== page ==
- This topic has 8 replies, 4 voices, and was last updated 12 years, 2 months ago by Anonymous.
March 20, 2011 at 12:23 pm #835Anonymous
I tried Rosetta (mr_rosetta) to solve a difficult molecular replacement problem on my dataset, by following the demo inside released rosetta 3.2 software. I got questions about the README file:
In the 5th step, I generate 2000 models building all gaps up to length 8. According to the README, ” The top 10% are selected by Rosetta energy; each of these structures are rescored with phaser; the best is relaxed again using the updated density”. This means I need to use phaser to rescore 200 structures,which I can just write a shell script to do and is not a problem for me. The question is afterwards how many percentage of 200 structures I can define to “best”. Maybe only top 10?
I appreciate if somebody, who have tried or know how to go through the whole process, can give me some valuable suggestions. Thanks.
March 21, 2011 at 1:36 pm #5206Anonymous
One more question is how to get the updated density for relaxing?
March 21, 2011 at 2:42 pm #5211Anonymous
I have emailed someone knowledgeable to try to bring this to their attention.
March 21, 2011 at 6:34 pm #5219Anonymous
I’ve already got valuable suggestions from Frank, thanks frank and smlewis.
March 21, 2011 at 6:54 pm #5221Anonymous
Reposting for reference:
For previous blind cases, I rescored the top 10 percent (200 models) with phaser. At that point, if the correct MR solution is among the 200, there should be a very clear score separation … in other words, the top-scoring models would all look very similar (and be in the same orientation). If they do not, then the correct MR solution was probably not in the input set (alternatively, there may be errors in the sequence alignment). In cases where the top models are in agreement, I would generally take 5 or fewer models through the additional relax (often just 1).
To build the density map phased the model, I used the phenix.maps program (http://www.phenix-online.org/documentation/maps.htm). You might also want to take a look at the phenix interface to mr_rosetta, http://www.phenix-online.org/documentation/mr_rosetta.htm.
May 25, 2011 at 8:56 am #5639Anonymous
June 8, 2011 at 7:38 pm #5739Anonymous
I replied to the user directly, but I am reposting the solution below:
The LLG dropping indicates something is going wrong. I think the problem is the sequence identity you give to phaser. Even after refinement in Rosetta, you should keep this value at its original sequence identity (25% or whatever). Using this same value, you should see an increase in LLG.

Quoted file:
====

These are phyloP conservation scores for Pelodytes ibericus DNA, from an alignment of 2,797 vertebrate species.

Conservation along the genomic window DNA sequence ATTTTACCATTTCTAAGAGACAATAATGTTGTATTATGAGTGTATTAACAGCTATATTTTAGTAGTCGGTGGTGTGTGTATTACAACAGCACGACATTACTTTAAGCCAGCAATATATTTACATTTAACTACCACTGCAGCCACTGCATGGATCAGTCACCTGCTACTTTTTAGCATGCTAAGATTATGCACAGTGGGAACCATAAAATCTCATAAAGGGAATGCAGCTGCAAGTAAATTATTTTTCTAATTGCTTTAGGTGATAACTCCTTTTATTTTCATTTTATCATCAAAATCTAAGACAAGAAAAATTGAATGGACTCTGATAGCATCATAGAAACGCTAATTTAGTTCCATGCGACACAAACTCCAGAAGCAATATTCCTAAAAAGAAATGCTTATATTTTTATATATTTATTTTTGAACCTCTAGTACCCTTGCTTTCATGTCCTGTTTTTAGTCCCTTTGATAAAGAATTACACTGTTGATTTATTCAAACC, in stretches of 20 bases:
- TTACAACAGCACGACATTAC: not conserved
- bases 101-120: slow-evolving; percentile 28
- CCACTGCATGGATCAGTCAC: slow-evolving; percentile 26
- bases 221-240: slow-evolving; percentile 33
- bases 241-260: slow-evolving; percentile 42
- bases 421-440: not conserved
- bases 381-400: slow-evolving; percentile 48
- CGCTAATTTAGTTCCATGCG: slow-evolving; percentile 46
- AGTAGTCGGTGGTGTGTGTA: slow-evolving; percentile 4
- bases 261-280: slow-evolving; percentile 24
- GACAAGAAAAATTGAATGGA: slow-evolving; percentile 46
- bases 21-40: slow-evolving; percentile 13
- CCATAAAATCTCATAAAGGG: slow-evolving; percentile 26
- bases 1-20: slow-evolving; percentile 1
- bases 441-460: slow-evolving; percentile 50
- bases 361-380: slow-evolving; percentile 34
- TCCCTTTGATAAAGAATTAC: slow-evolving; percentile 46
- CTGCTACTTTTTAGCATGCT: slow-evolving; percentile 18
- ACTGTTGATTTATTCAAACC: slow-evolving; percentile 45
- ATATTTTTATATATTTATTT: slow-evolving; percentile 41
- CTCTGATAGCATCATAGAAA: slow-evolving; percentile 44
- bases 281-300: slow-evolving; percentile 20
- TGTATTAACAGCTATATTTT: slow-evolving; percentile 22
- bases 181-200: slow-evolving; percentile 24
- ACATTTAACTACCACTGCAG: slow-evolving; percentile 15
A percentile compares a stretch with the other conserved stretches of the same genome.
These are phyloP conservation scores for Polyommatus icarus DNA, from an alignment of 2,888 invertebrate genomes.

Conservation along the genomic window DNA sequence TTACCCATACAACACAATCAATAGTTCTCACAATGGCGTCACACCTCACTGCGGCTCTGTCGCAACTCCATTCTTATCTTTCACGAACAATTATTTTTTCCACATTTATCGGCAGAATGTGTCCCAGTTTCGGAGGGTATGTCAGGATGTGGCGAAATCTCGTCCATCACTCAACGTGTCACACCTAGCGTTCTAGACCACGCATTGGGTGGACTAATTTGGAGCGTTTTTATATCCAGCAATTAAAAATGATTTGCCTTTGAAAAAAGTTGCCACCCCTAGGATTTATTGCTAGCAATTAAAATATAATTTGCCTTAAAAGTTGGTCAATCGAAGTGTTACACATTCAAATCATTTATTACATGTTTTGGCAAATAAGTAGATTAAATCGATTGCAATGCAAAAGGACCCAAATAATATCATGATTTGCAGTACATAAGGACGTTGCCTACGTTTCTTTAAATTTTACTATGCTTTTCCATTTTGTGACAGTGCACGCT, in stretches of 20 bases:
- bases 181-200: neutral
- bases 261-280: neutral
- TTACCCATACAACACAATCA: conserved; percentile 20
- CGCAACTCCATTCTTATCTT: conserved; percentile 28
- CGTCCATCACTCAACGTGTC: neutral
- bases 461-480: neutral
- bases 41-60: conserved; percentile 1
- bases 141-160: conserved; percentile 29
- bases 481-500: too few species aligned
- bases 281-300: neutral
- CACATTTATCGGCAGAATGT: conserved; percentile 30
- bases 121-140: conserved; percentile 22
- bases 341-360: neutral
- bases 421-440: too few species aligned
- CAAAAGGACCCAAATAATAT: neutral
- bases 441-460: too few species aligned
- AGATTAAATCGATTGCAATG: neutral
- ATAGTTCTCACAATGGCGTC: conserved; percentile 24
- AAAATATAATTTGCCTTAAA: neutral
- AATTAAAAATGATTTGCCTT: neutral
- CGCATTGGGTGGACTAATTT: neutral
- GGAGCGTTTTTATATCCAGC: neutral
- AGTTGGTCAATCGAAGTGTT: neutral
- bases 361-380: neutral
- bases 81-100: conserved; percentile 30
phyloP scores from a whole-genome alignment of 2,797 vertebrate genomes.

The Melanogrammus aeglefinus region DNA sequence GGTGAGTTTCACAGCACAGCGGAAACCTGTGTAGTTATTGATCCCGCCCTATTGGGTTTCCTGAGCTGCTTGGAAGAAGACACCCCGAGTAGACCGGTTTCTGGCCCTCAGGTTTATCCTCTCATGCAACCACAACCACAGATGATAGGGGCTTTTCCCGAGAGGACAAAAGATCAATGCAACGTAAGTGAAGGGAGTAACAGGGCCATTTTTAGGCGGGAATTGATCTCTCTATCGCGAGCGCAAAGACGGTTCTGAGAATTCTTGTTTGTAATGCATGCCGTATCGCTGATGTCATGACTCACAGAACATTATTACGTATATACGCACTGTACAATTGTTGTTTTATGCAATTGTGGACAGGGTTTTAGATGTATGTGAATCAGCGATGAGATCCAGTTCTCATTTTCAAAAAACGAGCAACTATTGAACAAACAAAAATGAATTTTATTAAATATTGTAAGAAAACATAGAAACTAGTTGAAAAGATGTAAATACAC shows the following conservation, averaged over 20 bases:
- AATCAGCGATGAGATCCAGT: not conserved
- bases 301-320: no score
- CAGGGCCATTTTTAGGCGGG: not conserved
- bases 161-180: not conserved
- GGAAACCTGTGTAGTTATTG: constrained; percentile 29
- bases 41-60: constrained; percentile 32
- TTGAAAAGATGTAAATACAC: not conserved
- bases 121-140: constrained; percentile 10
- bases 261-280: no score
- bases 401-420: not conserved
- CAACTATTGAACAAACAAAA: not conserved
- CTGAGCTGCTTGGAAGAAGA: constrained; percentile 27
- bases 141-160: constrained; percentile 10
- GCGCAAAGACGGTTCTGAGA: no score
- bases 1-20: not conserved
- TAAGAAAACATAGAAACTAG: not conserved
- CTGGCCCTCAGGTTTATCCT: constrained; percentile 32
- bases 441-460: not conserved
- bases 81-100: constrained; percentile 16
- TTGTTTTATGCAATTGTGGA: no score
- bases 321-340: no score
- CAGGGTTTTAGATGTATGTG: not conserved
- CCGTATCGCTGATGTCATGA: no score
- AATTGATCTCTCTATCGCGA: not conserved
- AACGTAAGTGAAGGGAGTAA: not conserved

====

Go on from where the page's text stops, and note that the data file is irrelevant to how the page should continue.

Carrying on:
September 13, 2011 at 11:12 am #6034Anonymous
I posted this on the PyRosetta forum, but perhaps some people on this thread might be able to help me.
Is there a way to do these refinements within PyRosetta (refining a PDB structure based on low-resolution electron density from XRay crystallography or cryoEM)? I was hoping that there would be a possibility to include this in PyRosetta, so that users can interface the I/O with Numpy and Scipy. Do you know a way to implement this in PyRosetta? Is anything planned in this direction?
Any advice, whether positive or negative will be appreciated.
May 25, 2011 at 8:56 am #5640Anonymous
During last several weeks, I go back to use this method, trying to get a nicer solution. In my case, the space group is C121, with 2 or 3 copies in the ASU. I tried 2 copies first and from the 2nd step after I place the template into the intensities, I got a low positive LLG score (20) and low TFZ (4.7). Then I go to 4th step to do CM into density. After this step I did rescoring on the models coming out from the 4th step,using the script from the 2nd step with a higher sequence identity (not 100% since there are still missing part in the model). However, this time the LLG goes very negative (-600). Does this mean the “CM into density” goes to somewhere very dark? I appreciate if you have time and give me some suggestions on my case. Thanks.
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